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February is Black History Month

Updated: Mar 31, 2021

A Note from Dulles Triangles President, Hugh Paige

When I think of notable Black History Month figures, I tend to remember those we were taught about in school. Sadly, very few openly queer people come to mind. Influential people like James Baldwin, Langston Hughes, Josephine Baker, Bessie Smith, and Bayard Rustin were sometimes mentioned, but their LGBTQ+ identities usually weren’t. Or, more likely, they were omitted because teaching any sort of LGBTQ+ history was taboo. Identifying as queer was deemed secondary to their Blackness, and therefore not worthy enough of even a quick side note.

As we head into another 28 days of celebrating historical Black excellence, it’s important to bring the legacies of Black LGBTQ+ people back into the light. It’s the least we can do to present a full, nuanced idea of America’s Black experience. Black queer futures depend on it. Black History Month began as “Negro History Week” in the United States in 1926, intended to create a coordinated effort to teach Black history in public schools nationwide. Historian Carter G. Woodson felt that “if a race has no history, it has no worthwhile tradition, it becomes a negligible factor in the thought of the world, and it stands in danger of being exterminated.” Though initially not widely accepted, by 1970, the week was expanded into Black History Month at the proposal of Black educators and students at Kent State University. Six years later, the yearly celebration was officially endorsed by President Gerald Ford.

What’s resulted in the decades since is supposed to be an opportunity for people of different races and their institutions to address the impact of omitting African Americans from their roles in building this country and our institutions; and to honor our ancestry. What we’ve been given, most of the time, is acknowledgement of essentially the same five: Rosa Parks, Martin Luther King Jr., George Washington Carver, Madame C.J. Walker, and Malcolm X. The Black Queer folks who wrote, spoke, marched, disrupted, and made history alongside them are often left out. If they are mentioned at all, their queerness is either sensationalized—like King’s confidante Rustin, chief orchestrator of the March on Washington. His contribution is overshadowed by the sensationalist take on his involvement.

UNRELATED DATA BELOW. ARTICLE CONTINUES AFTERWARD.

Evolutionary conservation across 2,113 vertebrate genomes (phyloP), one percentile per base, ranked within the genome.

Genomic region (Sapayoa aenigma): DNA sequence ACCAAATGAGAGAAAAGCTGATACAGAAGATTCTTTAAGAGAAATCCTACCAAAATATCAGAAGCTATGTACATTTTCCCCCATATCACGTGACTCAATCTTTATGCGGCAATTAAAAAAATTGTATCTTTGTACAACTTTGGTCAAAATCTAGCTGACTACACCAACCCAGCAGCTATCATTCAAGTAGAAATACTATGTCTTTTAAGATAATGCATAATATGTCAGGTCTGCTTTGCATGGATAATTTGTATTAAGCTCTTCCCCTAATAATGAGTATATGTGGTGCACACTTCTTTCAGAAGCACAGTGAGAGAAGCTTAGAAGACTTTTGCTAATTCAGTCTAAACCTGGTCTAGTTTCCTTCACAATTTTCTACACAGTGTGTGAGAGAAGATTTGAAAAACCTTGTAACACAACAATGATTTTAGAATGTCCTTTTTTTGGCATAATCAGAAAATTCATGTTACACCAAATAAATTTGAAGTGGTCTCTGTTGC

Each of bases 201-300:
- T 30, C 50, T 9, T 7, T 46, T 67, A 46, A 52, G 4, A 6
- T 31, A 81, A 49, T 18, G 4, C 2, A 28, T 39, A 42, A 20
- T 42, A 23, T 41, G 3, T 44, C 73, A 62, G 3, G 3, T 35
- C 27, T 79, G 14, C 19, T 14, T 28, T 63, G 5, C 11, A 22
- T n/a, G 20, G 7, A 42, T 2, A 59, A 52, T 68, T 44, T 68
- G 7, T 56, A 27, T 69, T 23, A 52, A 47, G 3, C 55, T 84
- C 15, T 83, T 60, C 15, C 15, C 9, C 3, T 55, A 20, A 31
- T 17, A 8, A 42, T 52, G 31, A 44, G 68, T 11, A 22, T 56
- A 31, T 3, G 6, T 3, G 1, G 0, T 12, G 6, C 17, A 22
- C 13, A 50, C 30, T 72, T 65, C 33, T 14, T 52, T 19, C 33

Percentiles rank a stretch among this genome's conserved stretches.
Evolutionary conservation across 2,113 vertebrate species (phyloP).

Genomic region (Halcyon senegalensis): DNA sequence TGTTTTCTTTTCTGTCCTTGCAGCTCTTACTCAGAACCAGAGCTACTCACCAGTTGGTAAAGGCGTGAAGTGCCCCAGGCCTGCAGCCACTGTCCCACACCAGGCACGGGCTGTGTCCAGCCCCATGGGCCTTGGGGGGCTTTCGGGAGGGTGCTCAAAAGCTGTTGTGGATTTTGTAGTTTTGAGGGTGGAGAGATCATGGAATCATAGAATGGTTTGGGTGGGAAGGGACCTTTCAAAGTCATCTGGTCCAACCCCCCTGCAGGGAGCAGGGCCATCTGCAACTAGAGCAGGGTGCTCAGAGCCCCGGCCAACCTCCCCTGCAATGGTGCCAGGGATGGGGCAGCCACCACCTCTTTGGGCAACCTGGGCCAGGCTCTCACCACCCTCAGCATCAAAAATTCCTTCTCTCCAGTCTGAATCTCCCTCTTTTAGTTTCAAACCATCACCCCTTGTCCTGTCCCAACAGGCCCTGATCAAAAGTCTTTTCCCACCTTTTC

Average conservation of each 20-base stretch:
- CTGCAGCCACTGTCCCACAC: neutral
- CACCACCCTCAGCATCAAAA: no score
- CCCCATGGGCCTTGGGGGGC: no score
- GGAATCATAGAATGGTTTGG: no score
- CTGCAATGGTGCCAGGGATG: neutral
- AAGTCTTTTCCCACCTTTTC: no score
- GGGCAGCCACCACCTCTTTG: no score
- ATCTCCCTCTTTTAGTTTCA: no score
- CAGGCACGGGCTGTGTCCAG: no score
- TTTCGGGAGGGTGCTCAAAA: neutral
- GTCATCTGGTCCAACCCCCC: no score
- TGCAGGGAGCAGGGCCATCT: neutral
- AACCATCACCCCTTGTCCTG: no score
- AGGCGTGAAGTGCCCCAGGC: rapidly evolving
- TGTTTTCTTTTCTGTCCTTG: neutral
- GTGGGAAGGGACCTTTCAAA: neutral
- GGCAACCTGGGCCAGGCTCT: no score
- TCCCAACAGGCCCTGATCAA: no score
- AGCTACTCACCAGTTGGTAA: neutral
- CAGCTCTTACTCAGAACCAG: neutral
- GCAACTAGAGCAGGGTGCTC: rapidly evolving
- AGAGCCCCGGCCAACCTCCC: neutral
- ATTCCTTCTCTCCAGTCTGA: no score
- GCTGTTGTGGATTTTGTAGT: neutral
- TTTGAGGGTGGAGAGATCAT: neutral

I didn’t realize how much this casual omission mattered until I was asked at work and in our social club about different role models and sources of inspiration, and how they impacted our culture at large. It seemed as if history began with Laverne Cox, Don Lemon, Jason Collins, Jonathan Capehart, Billy Porter, DeRay McKesson, Wanda Sykes, and Keith Boykin—to name a few—rather than these Black LGBTQ+ people having taken up the mantle our queer ancestors had left for us. The traditional Black History month has betrayed Black queer people, and in turn the entire Black community, with the same names being trotted out each year for obligatory book reports, school plays, and sermons. We can place some of the blame for the homophobia in the Black community and possibly ourselves as well at the feet of forced religion on us for our complicity in not acknowledging the Black Queer Community. I see today as an opportunity for us to resurrect the legacies of our Queer Ancestors. It’s a chance for those of us who have taken up the reins to pay homage to those who paved the way for us. Let’s remember Marsha Johnson, Barbara Jordan, Ma Rainey, Lorraine Hansbury, and so many other Black Queer members of our community.

Use whatever tools you have to uplift your community, no matter how large or small they may be. It’s said that one can’t know where they’re going if they don’t know where they’ve come from. My beautiful communities: we, too, have been here, have been Black and queer, and still aren’t going anywhere.

Below are some additional information links regarding Black Queerness: NBC News. 16 queer black pioneers who made history,

Oxford College Library Scholar Blog. LGBTQ+ History Month: Centering Black Queer Histories,

Microsoft Bing image search for “queer black history images,”

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